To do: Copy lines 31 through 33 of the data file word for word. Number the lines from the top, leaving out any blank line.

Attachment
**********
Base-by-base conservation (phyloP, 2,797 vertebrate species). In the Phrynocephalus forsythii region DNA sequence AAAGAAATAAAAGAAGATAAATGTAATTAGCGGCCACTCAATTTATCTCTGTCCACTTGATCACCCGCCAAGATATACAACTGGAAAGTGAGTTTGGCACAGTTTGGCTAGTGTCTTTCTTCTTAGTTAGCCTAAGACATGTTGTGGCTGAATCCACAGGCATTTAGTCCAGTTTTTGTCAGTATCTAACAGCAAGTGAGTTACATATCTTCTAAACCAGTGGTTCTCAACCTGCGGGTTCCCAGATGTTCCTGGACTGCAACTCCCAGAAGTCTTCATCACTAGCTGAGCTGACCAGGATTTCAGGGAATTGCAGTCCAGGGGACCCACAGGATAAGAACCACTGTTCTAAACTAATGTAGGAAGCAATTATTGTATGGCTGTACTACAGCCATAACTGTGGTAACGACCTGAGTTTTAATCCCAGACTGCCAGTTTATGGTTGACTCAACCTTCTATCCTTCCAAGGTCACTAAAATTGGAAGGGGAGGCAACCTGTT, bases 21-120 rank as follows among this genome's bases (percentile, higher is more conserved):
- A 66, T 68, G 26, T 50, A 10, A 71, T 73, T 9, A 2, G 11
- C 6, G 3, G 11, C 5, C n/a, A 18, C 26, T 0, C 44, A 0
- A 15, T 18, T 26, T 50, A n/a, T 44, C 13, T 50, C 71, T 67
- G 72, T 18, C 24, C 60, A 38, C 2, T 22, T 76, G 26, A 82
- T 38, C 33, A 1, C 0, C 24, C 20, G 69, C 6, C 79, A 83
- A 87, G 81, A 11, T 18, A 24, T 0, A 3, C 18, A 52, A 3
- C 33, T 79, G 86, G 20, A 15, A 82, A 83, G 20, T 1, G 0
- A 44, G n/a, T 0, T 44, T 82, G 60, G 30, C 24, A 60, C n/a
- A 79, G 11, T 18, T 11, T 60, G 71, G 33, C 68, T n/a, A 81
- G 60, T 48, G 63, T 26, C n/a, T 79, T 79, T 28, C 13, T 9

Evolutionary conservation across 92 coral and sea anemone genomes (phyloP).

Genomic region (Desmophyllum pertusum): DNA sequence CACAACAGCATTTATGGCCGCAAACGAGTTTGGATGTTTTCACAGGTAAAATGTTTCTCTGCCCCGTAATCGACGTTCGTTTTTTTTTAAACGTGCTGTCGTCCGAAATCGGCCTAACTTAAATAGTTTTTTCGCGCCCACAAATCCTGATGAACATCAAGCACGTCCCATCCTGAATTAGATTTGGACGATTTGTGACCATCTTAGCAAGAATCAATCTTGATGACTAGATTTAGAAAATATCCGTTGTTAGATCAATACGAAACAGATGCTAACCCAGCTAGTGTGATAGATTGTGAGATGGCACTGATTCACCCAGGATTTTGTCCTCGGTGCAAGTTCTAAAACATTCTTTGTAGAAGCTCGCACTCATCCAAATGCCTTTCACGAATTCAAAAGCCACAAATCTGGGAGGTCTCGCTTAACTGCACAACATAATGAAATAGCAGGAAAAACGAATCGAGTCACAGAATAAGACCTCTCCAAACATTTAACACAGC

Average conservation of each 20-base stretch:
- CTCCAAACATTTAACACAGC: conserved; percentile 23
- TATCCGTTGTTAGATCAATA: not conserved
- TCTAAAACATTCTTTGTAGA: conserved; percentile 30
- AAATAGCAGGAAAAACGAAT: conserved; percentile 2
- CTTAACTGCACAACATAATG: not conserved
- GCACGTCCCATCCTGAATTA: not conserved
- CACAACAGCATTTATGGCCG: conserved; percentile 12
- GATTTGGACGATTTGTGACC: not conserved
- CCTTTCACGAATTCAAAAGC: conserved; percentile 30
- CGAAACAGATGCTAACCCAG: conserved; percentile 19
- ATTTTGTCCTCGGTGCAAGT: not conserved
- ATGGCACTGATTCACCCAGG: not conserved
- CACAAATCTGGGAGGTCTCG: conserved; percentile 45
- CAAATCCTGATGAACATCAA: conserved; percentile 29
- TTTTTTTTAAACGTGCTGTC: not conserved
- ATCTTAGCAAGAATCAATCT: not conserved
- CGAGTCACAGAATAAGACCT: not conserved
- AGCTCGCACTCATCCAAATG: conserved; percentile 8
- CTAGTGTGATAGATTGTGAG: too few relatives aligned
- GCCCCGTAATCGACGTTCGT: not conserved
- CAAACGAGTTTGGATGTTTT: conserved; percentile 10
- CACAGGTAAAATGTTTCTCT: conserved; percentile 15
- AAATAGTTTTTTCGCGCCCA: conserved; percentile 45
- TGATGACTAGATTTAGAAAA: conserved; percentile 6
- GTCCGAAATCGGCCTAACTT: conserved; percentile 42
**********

- CGAGTCACAGAATAAGACCT: not conserved
- AGCTCGCACTCATCCAAATG: conserved; percentile 8
- CTAGTGTGATAGATTGTGAG: too few relatives aligned